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Officials last week revealed that the U.S. contribution to ITER could cost $3.9 billion by 2034—roughly four times the...
An experimental hepatitis B drug that looked safe in animal trials tragically killed five of 15 patients in 1993. Now,...
Using the two high-quality genomes that exist for Neandertals and Denisovans, researchers find clues to gene activity...
A new report from the Intergovernmental Panel on Climate Change (IPCC) concludes that humanity has done little to slow...
Astronomers have discovered an Earth-sized planet in the habitable zone of a red dwarf—a star cooler than the sun—500...
Three years ago, Jennifer Francis of Rutgers University proposed that a warming Arctic was altering the behavior of the...
- 17 April 2014 12:48 pm , Vol. 344 , #6181
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Wax-Filled Nanotubes Flex Their Muscles
15 November 2012 2:20 pm
Here's a twist: Scientists have designed a flexible, yarnlike artificial muscle that can also pack a punch. It can contract in 25 milliseconds—a fraction of the time it takes to blink an eye—and can generate power 85 times as great as a similarly sized human muscle. The new muscles are made of carbon nanotubes filled with paraffin wax that can twist or stretch in response to heat or electricity. When the temperature rises, the wax melts and forces the nanotubes to contract. Such artificial muscles, the researchers say, could power smart materials, sensors, robots, and even devices inside the human body.
It's hard to make a smart muscle: an artificial muscle that is simultaneously efficient, fast, powerful, and able to twist and turn. But such muscles would be a great boon to numerous industries, including robotics and smart sensors, because they can turn power into movement on a tiny scale. Seeking a strong, flexible material, scientists have turned to carbon nanotubes: long, hollow cylinders of graphene with unusually strong bonds holding them together. But previous carbon nanotube muscles have been electrochemically based: The muscles were immersed in an electrolyte solution that would conduct signals to force the nanotubes to contract.
"The problem with that is you end up needing an electrolyte and an electrode and a container for all this, and the total volume of the device ends up being much larger than the muscle," says materials scientist Ray Baughman of the University of Texas, Dallas. Moreover, he says, the electrolyte solution would degrade over time and the required bags of liquid could leak.
But, Baughman's team realized, if they could instead infuse a material into carbon nanotubes to control the contraction, they could do away with the electrolyte solution. The researchers came up with a simple design: They soaked nanofibers in wax and then twisted them into yarns. The arrangement of the carbon nanofibers in the yarns is similar to the fibers in a finger trap child's game in which attempting to pull your fingers out of a tube only tightens it more. In the case of the carbon nanofibers, the expansion of the integrated wax shortens the fibers. And the wax's volume can be changed by altering the temperature, either using external power sources or in response to the surrounding environment. The new muscles, the team reports online today in Science, can lift about 100,000 times their own weight—many times more than a natural human muscle fiber.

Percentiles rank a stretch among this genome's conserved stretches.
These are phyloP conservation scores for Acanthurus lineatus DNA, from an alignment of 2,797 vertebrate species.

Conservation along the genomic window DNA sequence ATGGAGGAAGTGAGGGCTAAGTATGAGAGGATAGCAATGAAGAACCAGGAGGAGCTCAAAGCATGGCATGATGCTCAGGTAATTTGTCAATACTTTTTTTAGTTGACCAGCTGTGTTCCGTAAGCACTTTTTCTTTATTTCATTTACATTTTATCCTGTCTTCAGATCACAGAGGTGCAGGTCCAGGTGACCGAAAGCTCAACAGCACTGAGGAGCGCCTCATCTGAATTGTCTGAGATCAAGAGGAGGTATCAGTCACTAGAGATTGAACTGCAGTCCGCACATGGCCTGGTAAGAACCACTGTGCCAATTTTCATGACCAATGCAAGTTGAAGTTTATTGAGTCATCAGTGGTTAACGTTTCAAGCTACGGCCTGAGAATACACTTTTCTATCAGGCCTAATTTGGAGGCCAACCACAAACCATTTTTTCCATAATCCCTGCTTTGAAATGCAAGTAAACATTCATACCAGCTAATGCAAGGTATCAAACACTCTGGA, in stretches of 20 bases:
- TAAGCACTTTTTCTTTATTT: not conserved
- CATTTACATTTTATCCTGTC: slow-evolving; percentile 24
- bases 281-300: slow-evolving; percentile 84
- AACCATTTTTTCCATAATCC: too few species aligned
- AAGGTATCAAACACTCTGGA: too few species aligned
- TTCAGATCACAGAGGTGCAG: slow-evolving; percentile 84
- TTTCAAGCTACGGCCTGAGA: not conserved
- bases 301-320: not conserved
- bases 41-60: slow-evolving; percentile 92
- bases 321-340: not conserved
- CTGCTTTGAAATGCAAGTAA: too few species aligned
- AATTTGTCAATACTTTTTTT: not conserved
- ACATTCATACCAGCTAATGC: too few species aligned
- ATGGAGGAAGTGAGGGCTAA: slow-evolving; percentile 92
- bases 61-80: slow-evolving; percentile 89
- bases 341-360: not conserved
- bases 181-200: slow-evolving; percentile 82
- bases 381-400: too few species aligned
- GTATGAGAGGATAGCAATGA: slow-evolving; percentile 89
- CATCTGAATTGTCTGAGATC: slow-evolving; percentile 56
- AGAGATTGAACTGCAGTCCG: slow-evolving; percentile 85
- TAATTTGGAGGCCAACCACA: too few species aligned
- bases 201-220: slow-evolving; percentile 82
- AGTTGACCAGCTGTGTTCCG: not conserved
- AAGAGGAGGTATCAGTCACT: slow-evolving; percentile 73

"Compared to their size and weight, the performance of these muscles is spectacular," Baughman says. "And we can do all sorts of things with them: We can weave them; we can braid them; we can knit them; we can cut them in different lengths."
Baughman suggests that the muscles could be useful for providing power for microfluidics chips, generating precise facial expressions in robots, and providing movement in small toys such as robotic fish in an aquarium. For many other applications—such as those inside the human body and "smart fabrics" that could become more porous when the temperature heats up or contract around an open wound—the muscles will need to be improved and scaled up in size.
"The new muscles fill an area that we haven't been able to fill before," says mechanical engineer Mark Schulz of the University of Cincinnati in Ohio who was not involved in the new work. However, Schulz notes, "I think this is definitely still in a stage of progression. I think we'll start to see different geometries and new materials being integrated in. There's a lot of potential to make it stronger."
The muscles currently work most efficiently at high temperatures, he points out, which limit their current use in everyday application. "Designers are going to have to understand all the properties and then do some careful analysis to see if it matches the application they're interested in."